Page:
Guide to Hornworts of Oregon: Anthoceros punctatus L.


Hornworts 1b stalked ventral tubers absent > Hornworts 2a spores black > Anthoceros 1b spores smooth on proximal face > Anthoceros punctatus

Anthoceros punctatus L.

Synonym: None

Special status: None

Recognition: Solitary chloroplasts in young epidermal cells characterize the family; black spores and a lamellate thallus with internal mucilage chambers characterize the genus. Examination of spores at high magnification is necessary to confirm species identification: this species has a smoothly foveolate surface filling the proximal faces of the spores contrasting with the strong ornamentation in A. fusiformis. The spines on the spores of A. punctatus are stouter and often appear forked in tangential view, while in A. fusiformis the spines are sharper and more distinct.

Distribution: On soil, usually recently disturbed, most often in urban areas. Not common away from towns. Representative specimens: Curry Co.: Harris Beach Wayside, Wagner 1987 (ORE); Lane County, Sutton Beach, Wagner m1758 (DHW).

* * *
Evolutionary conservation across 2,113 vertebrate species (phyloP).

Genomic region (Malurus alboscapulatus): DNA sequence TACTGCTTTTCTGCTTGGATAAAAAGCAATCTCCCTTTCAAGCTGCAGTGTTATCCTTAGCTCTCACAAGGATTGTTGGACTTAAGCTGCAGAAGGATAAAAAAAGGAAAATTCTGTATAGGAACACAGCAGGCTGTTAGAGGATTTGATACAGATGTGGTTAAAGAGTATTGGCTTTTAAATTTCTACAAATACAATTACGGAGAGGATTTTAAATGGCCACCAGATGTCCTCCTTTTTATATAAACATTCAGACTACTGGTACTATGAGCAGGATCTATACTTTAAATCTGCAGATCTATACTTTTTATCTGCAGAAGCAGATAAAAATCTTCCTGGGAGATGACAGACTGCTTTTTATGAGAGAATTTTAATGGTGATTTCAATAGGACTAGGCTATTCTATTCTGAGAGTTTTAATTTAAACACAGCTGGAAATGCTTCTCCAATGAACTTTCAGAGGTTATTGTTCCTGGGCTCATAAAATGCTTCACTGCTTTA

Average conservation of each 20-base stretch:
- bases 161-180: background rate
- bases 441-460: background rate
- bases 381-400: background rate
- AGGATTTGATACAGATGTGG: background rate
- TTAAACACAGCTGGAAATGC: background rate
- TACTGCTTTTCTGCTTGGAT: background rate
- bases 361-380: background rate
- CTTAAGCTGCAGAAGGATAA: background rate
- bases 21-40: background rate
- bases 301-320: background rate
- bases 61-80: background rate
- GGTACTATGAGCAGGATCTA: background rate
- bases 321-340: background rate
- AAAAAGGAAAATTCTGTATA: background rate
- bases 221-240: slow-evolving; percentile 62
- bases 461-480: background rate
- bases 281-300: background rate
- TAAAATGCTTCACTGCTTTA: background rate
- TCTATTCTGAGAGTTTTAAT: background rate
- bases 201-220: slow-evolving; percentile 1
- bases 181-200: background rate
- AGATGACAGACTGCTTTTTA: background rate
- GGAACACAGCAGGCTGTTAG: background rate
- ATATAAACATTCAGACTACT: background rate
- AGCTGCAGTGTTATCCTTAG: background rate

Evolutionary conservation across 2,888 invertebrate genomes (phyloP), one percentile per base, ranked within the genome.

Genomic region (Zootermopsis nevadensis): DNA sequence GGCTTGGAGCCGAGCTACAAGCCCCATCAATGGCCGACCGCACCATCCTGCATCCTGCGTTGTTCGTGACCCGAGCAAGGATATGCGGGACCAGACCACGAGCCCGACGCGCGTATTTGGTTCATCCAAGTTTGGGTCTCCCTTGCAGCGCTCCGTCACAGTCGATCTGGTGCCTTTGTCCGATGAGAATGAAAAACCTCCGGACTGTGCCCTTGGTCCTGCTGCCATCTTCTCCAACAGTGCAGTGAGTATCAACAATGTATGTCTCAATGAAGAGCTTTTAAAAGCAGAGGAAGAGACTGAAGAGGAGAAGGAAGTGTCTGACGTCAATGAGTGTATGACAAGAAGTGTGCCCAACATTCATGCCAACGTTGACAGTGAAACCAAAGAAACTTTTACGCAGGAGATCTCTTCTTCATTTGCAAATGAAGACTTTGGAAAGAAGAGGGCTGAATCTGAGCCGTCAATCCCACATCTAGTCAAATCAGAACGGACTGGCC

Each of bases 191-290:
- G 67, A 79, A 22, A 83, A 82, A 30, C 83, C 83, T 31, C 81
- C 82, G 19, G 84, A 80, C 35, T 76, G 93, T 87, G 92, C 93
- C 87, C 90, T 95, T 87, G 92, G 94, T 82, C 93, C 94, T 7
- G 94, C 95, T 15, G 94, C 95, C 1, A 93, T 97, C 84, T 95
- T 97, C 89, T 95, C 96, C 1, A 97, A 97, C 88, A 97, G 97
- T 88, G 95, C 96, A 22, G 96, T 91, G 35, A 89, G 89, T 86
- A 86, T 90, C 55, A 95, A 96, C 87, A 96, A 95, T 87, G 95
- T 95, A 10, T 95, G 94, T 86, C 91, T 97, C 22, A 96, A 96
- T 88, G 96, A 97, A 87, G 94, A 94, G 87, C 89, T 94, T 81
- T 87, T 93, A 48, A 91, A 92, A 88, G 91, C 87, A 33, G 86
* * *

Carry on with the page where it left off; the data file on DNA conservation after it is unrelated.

Comments: I believe that this species is possibly exotic, introduced into the area. It often forms huge colonies on recently prepared landscape beds, these colonies most vigorous in the first year or two and then declining. As often as not, a fresh layer of bark-o-mulch is the cause of a colony's demise.

Doyle has found the closely related Anthoceros agrestis Paton in coastal California. This has antheridia less than 100 μm long compared with longer antheridia in Anthoceros punctatus (Doyle & Stotler 2006). The population from Sutton Beach whose antheridia were examined proved to be ordinary Anthoceros punctatus.

Anthoceros punctatus. Spores, lower two in proximal view, upper four in distal view. Sutton Creek, Lane Co., Oregon. DHW m1758

SEM spore images: distal, proximal and side views. Calif., Humboldt Co., Centerville Road southwest of Ferndale. Doyle 11379 (UC); W.T. Doyle June 2007. Used with permission.


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